Too often in movies, we're presented with strong female characters that can throw punches and scale walls with ease, but they're so done up that it's hard to take them seriously as heroines. But Hanna (Saoirse Ronan) is the real deal. At only sixteen, she avoids those femme fatale stereotypes and solely focuses on one thing: kicking ass.
In Hanna, Ronan reteams with her Atonement director Joe Wright for the dark story of a girl raised as an assassin by her ex-CIA father (Eric Bana). They've lived in hiding together so he can protect his daughter from an enemy from his past, intelligence agent Marissa Weigler (Cate Blanchett). But when Hanna very proactively reveals their location, Marissa launches into pursuit to track Hanna in a large-scale chase across Europe.
To get the full rundown of the film's pros and cons, read more.
Even though Hanna is an expert at killing, she lacks basic social skills. The entirety of her knowledge of the outside comes from an encyclopedia in her father's cabin, so she often speaks by spouting off statistics. When she enters the unknown world and goes on the run, she's seeing most things for the first time. Even girls her own age are an oddity, as she befriends a particularly girly, boy-obsessed British teen and her family. But the moments where Hanna can dabble in normal adolescent behavior are fleeting, as there's always someone on her trail.
This is a departure for Wright who's been previously known for Atonement and Pride and Prejudice, and his foray into action is hit or miss. While the fight scenes are exciting, the combination of his camera shots and thumping European electro music (courtesy of The Chemical Brothers) can make you feel like you're inside a strobe light. Wright also tries to play up the fairytale-like qualities in the film, from the premise of a girl living in the woods to the evil-to-the-core villain. It enhances the movie's creepy factor; however, in the case of Marissa, it also makes the characters one-dimensional.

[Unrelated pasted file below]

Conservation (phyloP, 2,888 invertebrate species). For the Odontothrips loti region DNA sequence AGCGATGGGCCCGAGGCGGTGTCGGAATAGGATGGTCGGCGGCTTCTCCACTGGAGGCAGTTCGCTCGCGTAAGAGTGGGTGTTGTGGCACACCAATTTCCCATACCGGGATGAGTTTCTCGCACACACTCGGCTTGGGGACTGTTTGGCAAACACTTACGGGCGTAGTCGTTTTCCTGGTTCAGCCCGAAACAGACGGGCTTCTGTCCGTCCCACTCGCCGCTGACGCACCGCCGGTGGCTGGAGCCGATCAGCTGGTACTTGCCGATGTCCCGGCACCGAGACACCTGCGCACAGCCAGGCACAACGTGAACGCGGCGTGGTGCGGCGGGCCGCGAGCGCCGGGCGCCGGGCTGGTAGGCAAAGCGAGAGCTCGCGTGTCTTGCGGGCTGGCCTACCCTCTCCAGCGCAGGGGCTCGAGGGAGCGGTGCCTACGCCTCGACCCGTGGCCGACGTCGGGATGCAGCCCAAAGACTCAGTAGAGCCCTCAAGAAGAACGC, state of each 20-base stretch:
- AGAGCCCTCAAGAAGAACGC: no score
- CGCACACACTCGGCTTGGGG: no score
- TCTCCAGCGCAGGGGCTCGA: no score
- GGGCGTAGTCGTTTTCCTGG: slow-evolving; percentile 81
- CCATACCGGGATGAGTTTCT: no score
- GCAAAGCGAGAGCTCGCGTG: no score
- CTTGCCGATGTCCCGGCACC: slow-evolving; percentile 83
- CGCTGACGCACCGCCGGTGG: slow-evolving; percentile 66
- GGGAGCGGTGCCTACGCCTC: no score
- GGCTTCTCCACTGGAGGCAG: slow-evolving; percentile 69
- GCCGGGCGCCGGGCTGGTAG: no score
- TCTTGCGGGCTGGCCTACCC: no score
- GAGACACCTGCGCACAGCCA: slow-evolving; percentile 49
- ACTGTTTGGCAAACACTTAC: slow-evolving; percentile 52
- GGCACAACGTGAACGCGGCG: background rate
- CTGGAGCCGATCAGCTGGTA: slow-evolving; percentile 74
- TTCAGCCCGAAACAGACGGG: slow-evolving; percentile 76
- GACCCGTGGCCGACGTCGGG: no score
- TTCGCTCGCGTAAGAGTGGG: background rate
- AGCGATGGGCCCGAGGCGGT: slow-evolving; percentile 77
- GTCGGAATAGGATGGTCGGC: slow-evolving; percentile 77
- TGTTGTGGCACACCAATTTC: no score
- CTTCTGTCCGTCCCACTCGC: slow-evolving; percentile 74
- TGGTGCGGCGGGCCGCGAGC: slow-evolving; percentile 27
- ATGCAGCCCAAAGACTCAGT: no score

Hanna, however, is far from being stereotypical. She's incredibly unusual, and as played by Ronan, fascinating to watch. Ronan easily transitions between the childlike innocence and cold-blooded killer mentality needed for the role. But Hanna is often disconnected from others; even when she's upset, she still seems stoic. That lack of emotion is what makes her tick, but it also prevented me from getting more wrapped up in the movie. While Hanna may be an ace at hand-to-hand combat, I wish the film packed a little more emotional punch.